The recession has taken a toll on businesses and individuals – but the University of Pennsylvania says the school has fared better than expected.
The recession has taken a toll on businesses and individuals – but the University of Pennsylvania says the school has fared better than expected. Penn officials say the return on the school’s endowment dropped almost 16% in the past fiscal year. The University had budgeted for a larger drop.
Credit: Courtesy of the University of Pennsylvania
Penn’s Executive Vice President Craig Carnaroli says the school’s endowment performed relatively well.
Carnaroli: Many of the illiquide asset classes – so private equity, real estate, natural resources, really slumped this year. and our allocations to them is less than our peers. We did well this year because of our asset allocation, because we maintained a sizeable portfolio in treasuries – you know 15%. And because we have a lower allocation to the illiquide asset classes.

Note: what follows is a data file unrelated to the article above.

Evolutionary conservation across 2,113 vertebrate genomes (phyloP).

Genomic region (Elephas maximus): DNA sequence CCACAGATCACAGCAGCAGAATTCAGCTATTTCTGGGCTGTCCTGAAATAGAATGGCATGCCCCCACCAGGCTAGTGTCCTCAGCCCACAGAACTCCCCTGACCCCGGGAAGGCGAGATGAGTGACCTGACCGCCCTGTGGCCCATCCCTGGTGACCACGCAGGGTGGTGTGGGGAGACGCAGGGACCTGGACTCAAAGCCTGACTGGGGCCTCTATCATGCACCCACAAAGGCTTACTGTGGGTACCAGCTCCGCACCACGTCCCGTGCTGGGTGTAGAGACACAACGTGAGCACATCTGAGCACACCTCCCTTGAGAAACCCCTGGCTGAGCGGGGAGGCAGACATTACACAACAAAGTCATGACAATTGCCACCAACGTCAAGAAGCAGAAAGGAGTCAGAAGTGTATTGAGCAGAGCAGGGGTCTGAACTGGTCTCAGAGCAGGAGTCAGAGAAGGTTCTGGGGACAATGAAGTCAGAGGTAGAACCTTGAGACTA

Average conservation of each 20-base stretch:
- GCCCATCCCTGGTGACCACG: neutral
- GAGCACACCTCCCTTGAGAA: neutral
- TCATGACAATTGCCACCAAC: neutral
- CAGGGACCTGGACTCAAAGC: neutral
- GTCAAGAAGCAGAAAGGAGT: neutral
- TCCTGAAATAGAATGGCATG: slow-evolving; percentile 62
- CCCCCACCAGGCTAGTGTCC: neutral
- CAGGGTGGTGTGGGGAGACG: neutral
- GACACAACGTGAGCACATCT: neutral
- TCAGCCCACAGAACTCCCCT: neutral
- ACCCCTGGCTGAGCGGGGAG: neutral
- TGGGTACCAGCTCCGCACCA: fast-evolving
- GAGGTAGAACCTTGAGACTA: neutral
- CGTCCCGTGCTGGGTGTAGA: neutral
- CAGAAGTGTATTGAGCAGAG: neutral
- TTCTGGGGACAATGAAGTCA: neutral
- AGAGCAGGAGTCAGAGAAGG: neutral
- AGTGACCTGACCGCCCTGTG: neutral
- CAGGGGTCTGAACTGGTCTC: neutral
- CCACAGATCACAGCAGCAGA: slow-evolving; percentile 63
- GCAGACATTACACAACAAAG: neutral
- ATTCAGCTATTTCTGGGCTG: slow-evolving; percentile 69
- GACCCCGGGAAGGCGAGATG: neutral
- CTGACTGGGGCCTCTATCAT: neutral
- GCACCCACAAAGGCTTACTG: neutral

With the economy still slumping, Penn is still preparing.
Carnaroli says the university has already saved $44 million dollars by canceling capital projects, reducing internal promotions and overtime, and using video conferencing to limit travel expenses. The goal is to save $58 million this fiscal year.